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Funkin' the Fab Four 

Soulive pays tribute to The Beatles. Plus: Weed, song circles and Robert Mugabe

click to enlarge soulive.jpg

Some things never change. This past week, because of the impending 30th anniversary of John Lennon’s death, The Beatles music and influence seemed even more inescapable than usual in both media and conversation. How intense was it? Forget the lame iTunes announcement; to the horror, one would imagine, of a healthy portion of its viewers, even Fox News ran an hour-long special called “Fox News Reports: The Last Days of John Lennon.” Here locally, along with the usual “War is Over” banners that pop up this time of year, lyrical idealism could be celebrated at a Wednesday night gathering of Lennonites at Old Town Coffee & Chocolates. Like it or not, the nerve the Fab Four hit is still throbbing.

As one of the most influential musical groups in history, it seems only natural that The Beatles are also one of the most covered groups. Licensing fees be damned. Though it might seem like an odd career move for a critically acclaimed, Hammond B3 organ-led funk/soul instrumental trio to make, the members of Soulive decided to ignore the inherent risk in attempting to breathe new artistic life into a bunch of songs that people have heard, oh, a zillion times and indulge their less obvious Liverpudlian influences.

With a little more than 10 years in the pocket together, Soulive has managed to check a lot of boxes in the “people worked with” and “places played” columns. The New York-based group has opened for Stevie Wonder and The Rolling Stones, recorded with Dave Matthews, Talib Kweli, Robert Randolph and Chaka Khan and toured extensively in Japan, through most of Europe, as well as Russia, Brazil and Ghana. Next stop, HumCo, a place still enough in love with the 1960s to boast a population riddled with Beatles fans who likely would have never experienced Soullive had the group not “gone mop top” on their latest album and subsequent tour.

Released in September, Rubber Soulive presents 11 of The Beatles' most familiar melodies in restrained but upbeat arrangements. The songs -- which, to be clear, are not comprised solely of Rubber Soul tracks -- often feature guitarist Eric Krasno handling melody lines, drummer Alan Evans hitting those skins with significantly more drive and nuance than Ringo could have mustered on his best day, and Neal Evans filling in the holes with tasty B3 soundscapes. (You can listen to a handful of excerpts from the tracks on Soulive’s label’s website, As you might assume would happen when an accomplished jazz group leans into three-minute pop dittys, the songs themselves often act as the framework for longer, more virtuosic instrumental workouts. You can’t trust jazz dudes to color in them lines.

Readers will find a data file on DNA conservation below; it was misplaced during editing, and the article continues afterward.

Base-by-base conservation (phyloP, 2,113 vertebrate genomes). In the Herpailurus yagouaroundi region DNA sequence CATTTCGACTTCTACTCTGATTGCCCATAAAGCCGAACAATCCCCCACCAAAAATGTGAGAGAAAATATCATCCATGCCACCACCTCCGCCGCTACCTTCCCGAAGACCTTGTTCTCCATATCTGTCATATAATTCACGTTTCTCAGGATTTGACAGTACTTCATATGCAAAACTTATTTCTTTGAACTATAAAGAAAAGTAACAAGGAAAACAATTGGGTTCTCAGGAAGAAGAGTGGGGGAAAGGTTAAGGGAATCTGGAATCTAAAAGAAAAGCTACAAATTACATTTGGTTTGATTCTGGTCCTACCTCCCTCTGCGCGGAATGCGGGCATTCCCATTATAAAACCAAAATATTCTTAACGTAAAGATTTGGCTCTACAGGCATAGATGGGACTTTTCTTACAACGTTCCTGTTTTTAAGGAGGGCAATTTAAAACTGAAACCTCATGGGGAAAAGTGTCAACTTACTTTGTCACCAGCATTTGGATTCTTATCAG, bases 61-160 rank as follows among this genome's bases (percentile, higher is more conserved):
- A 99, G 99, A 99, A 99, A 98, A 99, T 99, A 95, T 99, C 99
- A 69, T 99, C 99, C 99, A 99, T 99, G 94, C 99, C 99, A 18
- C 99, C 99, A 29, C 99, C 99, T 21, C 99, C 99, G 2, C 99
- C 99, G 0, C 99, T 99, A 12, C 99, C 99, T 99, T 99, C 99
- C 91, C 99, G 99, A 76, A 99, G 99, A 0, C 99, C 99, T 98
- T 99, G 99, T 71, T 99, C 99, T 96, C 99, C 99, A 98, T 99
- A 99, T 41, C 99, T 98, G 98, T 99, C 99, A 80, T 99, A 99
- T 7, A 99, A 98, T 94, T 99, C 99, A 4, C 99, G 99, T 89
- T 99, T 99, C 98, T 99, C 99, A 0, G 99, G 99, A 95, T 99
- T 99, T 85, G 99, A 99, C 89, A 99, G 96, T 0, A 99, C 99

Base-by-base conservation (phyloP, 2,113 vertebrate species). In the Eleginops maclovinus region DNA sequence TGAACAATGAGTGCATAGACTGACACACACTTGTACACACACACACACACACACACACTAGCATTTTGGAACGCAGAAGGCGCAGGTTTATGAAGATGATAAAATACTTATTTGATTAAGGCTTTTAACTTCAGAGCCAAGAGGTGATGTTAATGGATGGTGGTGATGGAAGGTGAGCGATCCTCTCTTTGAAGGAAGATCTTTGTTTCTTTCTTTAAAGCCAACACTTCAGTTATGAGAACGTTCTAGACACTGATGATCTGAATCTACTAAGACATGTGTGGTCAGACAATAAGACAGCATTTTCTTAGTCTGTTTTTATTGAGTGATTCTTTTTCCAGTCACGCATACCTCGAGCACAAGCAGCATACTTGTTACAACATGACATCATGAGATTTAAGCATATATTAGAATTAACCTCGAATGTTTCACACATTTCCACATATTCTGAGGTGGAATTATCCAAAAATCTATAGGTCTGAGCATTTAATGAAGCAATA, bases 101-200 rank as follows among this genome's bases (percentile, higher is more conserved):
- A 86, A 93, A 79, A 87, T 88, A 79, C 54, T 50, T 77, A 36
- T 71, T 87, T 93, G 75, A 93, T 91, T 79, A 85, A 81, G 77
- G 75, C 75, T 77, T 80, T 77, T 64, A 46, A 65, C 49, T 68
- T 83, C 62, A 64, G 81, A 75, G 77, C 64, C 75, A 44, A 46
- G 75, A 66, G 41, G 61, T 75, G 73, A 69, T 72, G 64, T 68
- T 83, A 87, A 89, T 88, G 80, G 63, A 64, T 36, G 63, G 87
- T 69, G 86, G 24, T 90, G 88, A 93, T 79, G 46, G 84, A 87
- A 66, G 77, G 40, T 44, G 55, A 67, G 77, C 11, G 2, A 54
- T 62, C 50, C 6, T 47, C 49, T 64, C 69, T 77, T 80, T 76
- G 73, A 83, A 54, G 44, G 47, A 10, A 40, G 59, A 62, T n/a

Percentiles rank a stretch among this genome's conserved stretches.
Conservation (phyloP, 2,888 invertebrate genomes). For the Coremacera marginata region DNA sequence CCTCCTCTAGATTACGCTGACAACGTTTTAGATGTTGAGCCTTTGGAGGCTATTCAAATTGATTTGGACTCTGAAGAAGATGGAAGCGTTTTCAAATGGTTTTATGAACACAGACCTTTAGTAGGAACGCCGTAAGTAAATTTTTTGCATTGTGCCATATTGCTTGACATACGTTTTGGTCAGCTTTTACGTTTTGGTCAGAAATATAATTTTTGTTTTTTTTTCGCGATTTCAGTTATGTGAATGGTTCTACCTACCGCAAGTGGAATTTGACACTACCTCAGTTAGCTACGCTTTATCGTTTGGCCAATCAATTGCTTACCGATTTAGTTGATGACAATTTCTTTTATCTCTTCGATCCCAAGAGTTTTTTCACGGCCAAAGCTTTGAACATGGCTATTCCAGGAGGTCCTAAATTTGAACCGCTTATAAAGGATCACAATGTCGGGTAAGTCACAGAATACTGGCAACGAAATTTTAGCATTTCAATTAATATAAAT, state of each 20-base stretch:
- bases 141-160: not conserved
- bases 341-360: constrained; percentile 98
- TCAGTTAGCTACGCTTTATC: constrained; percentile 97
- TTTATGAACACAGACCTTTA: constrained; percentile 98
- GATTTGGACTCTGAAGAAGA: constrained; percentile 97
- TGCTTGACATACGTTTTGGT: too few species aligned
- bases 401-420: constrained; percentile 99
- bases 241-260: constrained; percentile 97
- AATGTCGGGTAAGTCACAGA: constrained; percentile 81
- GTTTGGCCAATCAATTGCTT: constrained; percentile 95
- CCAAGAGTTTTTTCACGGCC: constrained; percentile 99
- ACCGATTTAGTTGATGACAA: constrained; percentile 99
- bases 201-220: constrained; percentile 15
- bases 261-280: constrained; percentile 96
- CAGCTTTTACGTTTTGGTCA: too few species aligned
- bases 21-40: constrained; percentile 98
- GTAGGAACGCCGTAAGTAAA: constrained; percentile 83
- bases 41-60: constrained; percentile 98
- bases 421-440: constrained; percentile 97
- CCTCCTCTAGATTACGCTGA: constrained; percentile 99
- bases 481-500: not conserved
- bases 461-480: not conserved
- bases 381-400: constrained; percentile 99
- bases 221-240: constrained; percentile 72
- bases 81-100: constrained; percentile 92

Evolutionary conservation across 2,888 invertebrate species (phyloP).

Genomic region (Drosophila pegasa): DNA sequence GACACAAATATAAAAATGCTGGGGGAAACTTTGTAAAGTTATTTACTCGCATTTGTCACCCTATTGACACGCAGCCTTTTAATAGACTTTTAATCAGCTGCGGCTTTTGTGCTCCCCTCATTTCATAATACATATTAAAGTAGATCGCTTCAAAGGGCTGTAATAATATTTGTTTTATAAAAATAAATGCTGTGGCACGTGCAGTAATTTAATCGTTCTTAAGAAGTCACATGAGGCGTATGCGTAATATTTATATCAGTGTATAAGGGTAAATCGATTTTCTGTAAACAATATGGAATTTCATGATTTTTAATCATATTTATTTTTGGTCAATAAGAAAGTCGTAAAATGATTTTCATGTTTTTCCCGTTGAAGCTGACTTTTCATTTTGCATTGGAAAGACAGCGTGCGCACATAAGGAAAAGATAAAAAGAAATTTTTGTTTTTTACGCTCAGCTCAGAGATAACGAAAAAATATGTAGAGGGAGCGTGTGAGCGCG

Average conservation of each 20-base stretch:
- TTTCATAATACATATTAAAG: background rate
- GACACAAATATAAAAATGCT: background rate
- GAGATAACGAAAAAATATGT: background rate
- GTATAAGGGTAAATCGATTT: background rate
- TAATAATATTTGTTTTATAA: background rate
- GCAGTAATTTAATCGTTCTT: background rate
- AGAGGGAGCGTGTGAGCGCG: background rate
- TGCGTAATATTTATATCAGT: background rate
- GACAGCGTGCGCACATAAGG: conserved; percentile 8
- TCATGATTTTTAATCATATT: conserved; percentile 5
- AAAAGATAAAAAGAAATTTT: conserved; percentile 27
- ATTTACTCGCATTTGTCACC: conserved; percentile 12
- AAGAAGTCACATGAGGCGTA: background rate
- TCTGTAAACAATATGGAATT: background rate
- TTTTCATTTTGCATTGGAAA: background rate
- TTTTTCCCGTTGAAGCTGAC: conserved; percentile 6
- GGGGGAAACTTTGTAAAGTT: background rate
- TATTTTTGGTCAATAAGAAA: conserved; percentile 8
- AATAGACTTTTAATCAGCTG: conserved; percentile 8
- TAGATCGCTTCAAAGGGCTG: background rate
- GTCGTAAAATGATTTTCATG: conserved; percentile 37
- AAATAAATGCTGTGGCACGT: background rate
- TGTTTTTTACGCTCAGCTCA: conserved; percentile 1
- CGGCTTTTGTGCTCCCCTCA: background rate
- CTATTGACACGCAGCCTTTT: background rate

You can watch those lines get scribbled over this Sunday when Soulive gets all Beatley at HumBrews in Arcata. On this west coast swing of their tour, the trio will be accented by the presence of San Diego saxophonist Karl Denson who, for many years, played in Lenny Kravitz’ band.

Speaking of dreadlocks, weed enthusiasts have something to look forward to this coming weekend when the Mendocino County Farmers Collective celebrates this year’s harvest with its 7th Annual outdoor organic cannabis competition known as the Emerald Cup. If you’re jonesin’, down for a trip to Laytonville and unfazed by the $80 entrance fee ($100 at the gate), Area 101 will be your one-day-only Weed Mecca this Saturday. Oh, and make sure you have your 215 card. That’s kinda important. Laws and stuff.

For competitive growers and smokers, the main event will be the day’s list of lighthearted contests ranging from joint rolling, “guess the roaches in the jar,” “best new strain,” “highest CBD content,” “biggest stalk” and more.

Prop comedian, one-time "The Simpsons" guest star and David Crosby-lookalike Bruce Baum will be on hand to supply some yuks, but we mention the E-Cup here mainly because of the impressive size of the list of musicians slated to play. Attenders can toke down to (surprise!) mostly reggae or at least reggae-influenced acts including Lion Camp and the Redemption Band featuring Ishi Dube and Jah Sun, Gaudi, BLVD, Lukas Nelson and Promise of the Real, G.A.M.M.A., Heyoka and Vibesquad, among others. Good blackjack lesson: Never split a winning hand.